You are the owner of this article.
Goodbye Doubletree, hello Curio for St. Louis' Union Station hotel

Goodbye Doubletree, hello Curio for St. Louis' Union Station hotel

Subscribe today: $3/3 months

The St. Louis Union Station Hotel is about to drop DoubleTree from its name and pick up Curio.

DoubleTree and Curio are Hilton brands but the Curio name is bestowed on more upscale hotels, said Steve O’Loughlin, president of Lodging Hospitality Management, which owns Union Station.

After the change Monday, the 539-room hotel’s full name will be St. Louis Union Station, Curio Collection by Hilton.

“We were looking for something to go up the ladder” of hotel fanciness, O’Loughlin said. “This was really a natural fit for us.”


Hilton officials, who approached LHM about the brand switch, allows each of its Curio hotels “to be very different,” O’Loughlin said. The LondonHouse Curio in Chicago exemplifies the brand, he added.

Hilton has 20 Curio hotels in the United States, plus outposts in Argentina, Germany, Honduras, Jamaica, Qatar and Spain.

Union Station, a National Historic Landmark, opened in 1894 and for decades was among the nation’s busiest passenger rail terminals. It closed in 1978 when Amtrak relocated its St. Louis station.

A $140 million renovation in 1985 by the Rouse Corp., of Baltimore, redid Union Station as a then-trendy “festival marketplace.” Success soon faded as tenants and visitors drifted away.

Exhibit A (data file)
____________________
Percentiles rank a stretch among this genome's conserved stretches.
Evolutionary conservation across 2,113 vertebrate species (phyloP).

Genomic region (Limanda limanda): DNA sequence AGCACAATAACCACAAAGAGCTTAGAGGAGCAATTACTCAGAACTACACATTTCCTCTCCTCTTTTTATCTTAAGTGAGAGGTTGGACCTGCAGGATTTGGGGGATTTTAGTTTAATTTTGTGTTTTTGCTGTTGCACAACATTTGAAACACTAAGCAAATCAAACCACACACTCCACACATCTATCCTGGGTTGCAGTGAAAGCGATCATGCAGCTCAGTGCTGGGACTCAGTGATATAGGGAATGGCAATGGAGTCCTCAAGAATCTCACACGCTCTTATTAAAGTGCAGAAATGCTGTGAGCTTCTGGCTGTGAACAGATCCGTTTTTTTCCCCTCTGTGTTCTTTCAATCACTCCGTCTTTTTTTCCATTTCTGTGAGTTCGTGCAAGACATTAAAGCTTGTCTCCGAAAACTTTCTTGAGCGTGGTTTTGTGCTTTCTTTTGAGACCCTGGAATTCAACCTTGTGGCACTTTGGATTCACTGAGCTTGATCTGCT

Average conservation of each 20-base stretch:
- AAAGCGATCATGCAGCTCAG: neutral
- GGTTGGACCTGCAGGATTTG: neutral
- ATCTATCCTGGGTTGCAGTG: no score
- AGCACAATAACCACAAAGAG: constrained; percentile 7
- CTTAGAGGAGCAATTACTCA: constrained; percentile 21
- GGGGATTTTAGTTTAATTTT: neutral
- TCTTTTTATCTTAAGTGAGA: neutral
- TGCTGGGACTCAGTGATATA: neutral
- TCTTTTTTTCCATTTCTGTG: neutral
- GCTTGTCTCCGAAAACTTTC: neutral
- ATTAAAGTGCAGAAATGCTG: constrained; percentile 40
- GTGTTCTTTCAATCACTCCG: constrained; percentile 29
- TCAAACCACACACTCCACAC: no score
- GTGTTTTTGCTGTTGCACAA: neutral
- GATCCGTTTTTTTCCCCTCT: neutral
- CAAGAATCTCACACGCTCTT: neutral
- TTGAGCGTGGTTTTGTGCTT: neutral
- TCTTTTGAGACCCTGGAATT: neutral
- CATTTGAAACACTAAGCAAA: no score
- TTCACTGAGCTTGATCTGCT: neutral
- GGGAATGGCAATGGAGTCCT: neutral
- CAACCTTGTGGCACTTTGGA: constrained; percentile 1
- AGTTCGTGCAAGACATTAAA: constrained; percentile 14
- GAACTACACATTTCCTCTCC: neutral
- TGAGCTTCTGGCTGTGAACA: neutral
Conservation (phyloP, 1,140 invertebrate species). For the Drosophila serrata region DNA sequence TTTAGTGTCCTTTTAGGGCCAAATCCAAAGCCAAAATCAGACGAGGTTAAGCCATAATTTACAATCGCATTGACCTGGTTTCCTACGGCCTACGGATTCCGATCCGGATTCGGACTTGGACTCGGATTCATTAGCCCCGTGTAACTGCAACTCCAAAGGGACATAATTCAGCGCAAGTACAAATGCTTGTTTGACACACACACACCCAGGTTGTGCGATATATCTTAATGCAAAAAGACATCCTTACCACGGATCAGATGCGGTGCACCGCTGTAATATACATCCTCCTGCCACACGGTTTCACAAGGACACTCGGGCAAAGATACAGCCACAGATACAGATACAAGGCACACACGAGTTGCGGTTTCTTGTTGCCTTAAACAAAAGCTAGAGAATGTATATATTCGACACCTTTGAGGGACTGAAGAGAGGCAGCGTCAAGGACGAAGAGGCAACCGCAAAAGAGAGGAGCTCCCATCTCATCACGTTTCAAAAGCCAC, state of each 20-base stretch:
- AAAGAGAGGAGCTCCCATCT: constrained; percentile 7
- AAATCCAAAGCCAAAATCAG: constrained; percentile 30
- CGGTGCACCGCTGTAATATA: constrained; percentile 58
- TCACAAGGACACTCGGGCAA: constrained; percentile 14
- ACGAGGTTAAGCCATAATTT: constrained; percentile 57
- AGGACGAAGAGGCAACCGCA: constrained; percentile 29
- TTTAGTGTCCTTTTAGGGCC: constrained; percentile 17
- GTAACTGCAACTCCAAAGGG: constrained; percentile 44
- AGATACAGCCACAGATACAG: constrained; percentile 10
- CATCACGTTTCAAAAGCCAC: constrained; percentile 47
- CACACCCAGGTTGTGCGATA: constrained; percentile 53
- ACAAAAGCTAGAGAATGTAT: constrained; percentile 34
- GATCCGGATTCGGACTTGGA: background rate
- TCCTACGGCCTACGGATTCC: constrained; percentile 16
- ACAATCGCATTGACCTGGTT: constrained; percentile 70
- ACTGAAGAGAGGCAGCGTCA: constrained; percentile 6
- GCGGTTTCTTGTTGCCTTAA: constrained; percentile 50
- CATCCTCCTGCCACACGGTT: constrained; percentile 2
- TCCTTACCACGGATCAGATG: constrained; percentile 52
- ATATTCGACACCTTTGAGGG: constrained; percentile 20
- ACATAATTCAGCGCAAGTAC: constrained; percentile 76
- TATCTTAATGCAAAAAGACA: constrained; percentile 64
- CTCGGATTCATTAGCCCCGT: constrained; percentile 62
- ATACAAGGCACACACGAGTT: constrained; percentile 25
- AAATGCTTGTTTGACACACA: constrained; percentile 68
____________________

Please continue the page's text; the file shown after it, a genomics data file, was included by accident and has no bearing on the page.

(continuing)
LHM bought the station in 2012 for $20 million and began to pivot it from shopping toward entertainment and hospitality. It put more than $40 million in the hotel, meeting rooms and vaulted Grand Hall. A $5.5 million project LHM announced in August includes 32 hotel rooms in Union Station’s clock tower. The project will give the hotel a total of 571 rooms.

Union Station’s biggest pending project, also announced in August, is a $45 million indoor aquarium to be built beneath Union Station’s train shed. O’Loughlin said last week LHM is close to an agreement with the company that will build and operate the aquarium.

Also on the way is what LHM calls the Train Park, which will offer food and drinks served from train cars and modified shipping containers. Train Park’s first phase — a fire-and-light show at the station’s small lake — is scheduled to open Nov. 15, O’Loughlin said.

Weekday updates on the latest news in the St. Louis business community.

Tim Bryant is a reporter for the St. Louis Post-Dispatch.

Related to this story

Get up-to-the-minute news sent straight to your device.


News Alerts

Blues News

Breaking News

Cardinals News

Daily 6

National Breaking News